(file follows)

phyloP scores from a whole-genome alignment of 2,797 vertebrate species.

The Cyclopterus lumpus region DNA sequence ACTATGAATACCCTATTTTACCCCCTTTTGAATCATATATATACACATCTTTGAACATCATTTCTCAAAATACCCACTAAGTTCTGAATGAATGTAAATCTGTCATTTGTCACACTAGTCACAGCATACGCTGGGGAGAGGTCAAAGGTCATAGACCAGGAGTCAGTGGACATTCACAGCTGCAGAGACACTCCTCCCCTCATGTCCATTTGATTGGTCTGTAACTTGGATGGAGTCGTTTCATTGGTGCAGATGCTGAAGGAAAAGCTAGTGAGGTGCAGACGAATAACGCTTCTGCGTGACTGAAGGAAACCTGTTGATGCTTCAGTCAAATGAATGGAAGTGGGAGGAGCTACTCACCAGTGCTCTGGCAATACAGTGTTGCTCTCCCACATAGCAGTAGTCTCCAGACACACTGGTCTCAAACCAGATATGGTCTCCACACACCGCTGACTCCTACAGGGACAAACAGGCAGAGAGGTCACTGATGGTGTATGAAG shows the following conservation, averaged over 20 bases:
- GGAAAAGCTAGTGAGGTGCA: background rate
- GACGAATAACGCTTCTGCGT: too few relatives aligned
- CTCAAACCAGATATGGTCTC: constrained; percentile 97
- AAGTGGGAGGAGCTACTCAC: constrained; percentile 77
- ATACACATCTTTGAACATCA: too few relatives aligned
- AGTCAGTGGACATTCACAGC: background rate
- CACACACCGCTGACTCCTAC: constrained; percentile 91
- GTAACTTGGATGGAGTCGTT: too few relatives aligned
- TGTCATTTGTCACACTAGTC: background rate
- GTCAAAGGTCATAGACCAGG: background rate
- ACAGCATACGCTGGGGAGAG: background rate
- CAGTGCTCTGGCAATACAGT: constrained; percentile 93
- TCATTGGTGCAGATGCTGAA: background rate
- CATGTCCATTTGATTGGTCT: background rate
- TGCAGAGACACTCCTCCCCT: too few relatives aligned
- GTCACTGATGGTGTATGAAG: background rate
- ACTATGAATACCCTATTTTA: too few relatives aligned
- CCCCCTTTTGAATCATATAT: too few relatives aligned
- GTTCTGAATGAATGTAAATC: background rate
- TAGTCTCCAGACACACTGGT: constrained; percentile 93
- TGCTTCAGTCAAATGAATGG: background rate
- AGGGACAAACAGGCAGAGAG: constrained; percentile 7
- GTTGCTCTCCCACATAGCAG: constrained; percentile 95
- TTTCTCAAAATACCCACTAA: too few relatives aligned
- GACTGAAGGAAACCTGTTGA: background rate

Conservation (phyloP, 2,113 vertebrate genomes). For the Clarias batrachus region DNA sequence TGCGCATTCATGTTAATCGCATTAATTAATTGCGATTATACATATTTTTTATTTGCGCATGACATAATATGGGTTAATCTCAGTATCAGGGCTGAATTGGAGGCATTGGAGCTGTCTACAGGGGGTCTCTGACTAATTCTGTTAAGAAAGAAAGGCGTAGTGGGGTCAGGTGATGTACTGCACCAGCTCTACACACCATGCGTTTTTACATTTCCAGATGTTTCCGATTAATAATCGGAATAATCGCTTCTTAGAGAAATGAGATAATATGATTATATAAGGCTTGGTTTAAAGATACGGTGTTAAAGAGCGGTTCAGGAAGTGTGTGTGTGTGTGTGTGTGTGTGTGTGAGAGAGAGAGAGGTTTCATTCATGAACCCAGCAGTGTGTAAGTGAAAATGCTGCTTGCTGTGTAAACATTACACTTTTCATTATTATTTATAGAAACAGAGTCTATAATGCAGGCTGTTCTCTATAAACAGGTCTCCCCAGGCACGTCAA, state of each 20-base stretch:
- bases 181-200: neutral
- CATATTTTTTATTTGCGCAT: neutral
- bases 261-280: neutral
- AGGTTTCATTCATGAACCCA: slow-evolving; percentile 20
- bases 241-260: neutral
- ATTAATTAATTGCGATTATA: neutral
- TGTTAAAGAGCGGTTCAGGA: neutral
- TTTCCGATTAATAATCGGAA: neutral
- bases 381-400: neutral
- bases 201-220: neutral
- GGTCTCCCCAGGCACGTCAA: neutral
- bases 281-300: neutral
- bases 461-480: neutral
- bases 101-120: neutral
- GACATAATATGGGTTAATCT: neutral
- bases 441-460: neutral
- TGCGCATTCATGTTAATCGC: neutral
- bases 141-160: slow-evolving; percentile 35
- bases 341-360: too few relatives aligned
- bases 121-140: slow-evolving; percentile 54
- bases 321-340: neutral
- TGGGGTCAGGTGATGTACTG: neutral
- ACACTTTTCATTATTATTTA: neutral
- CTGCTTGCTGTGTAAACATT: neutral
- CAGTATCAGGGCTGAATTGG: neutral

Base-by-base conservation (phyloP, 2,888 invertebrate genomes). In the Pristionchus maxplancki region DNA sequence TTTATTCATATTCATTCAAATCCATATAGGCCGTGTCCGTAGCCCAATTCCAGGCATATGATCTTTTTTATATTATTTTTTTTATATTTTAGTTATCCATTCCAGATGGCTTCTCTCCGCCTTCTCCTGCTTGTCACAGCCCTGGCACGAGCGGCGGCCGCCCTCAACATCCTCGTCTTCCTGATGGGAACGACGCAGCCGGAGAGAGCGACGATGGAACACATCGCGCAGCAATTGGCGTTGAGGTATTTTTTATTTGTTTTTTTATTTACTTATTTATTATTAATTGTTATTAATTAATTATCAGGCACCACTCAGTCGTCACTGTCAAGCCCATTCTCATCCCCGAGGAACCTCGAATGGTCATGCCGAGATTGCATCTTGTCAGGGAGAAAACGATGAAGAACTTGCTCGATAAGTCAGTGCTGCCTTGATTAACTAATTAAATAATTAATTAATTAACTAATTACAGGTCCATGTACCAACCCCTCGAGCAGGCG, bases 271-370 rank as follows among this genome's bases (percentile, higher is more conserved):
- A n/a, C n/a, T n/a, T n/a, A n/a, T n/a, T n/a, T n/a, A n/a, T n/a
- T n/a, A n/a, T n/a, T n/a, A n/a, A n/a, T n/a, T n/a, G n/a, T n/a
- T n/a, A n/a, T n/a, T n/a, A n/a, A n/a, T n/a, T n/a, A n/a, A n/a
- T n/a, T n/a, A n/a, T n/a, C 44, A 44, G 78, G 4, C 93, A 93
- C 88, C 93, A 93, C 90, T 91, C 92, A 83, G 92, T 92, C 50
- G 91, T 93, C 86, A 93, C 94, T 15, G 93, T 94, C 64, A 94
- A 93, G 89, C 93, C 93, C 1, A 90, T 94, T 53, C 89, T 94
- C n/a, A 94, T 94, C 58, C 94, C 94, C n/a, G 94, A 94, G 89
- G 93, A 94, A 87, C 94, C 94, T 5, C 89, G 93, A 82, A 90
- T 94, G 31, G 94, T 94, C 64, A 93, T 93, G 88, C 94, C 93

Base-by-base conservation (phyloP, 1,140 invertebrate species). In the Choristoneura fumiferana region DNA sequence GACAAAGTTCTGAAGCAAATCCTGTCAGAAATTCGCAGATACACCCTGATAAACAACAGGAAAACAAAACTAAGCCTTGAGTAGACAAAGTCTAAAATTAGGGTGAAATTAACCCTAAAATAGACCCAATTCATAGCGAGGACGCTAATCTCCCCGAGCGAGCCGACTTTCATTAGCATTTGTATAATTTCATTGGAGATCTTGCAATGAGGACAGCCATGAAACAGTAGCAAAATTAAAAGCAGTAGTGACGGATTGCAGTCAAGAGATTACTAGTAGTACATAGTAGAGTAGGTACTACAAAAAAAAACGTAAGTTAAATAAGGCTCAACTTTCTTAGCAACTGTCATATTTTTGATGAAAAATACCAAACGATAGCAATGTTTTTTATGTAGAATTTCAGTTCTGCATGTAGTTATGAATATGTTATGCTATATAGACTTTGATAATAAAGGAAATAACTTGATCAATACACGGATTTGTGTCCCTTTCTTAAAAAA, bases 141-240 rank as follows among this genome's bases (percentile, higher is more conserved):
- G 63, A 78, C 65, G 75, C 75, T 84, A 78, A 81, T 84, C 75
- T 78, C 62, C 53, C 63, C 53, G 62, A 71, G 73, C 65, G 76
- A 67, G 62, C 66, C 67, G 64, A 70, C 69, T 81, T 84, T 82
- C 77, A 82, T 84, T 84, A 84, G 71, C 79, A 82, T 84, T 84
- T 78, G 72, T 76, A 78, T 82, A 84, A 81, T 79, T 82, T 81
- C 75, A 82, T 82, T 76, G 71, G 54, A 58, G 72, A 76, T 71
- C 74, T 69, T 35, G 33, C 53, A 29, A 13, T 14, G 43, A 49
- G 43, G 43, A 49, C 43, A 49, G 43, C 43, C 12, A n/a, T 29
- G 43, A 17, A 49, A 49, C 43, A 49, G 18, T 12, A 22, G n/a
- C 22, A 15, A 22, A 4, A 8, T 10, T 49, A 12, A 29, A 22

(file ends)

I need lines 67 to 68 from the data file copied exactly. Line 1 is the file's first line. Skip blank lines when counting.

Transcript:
- T 78, C 62, C 53, C 63, C 53, G 62, A 71, G 73, C 65, G 76
- A 67, G 62, C 66, C 67, G 64, A 70, C 69, T 81, T 84, T 82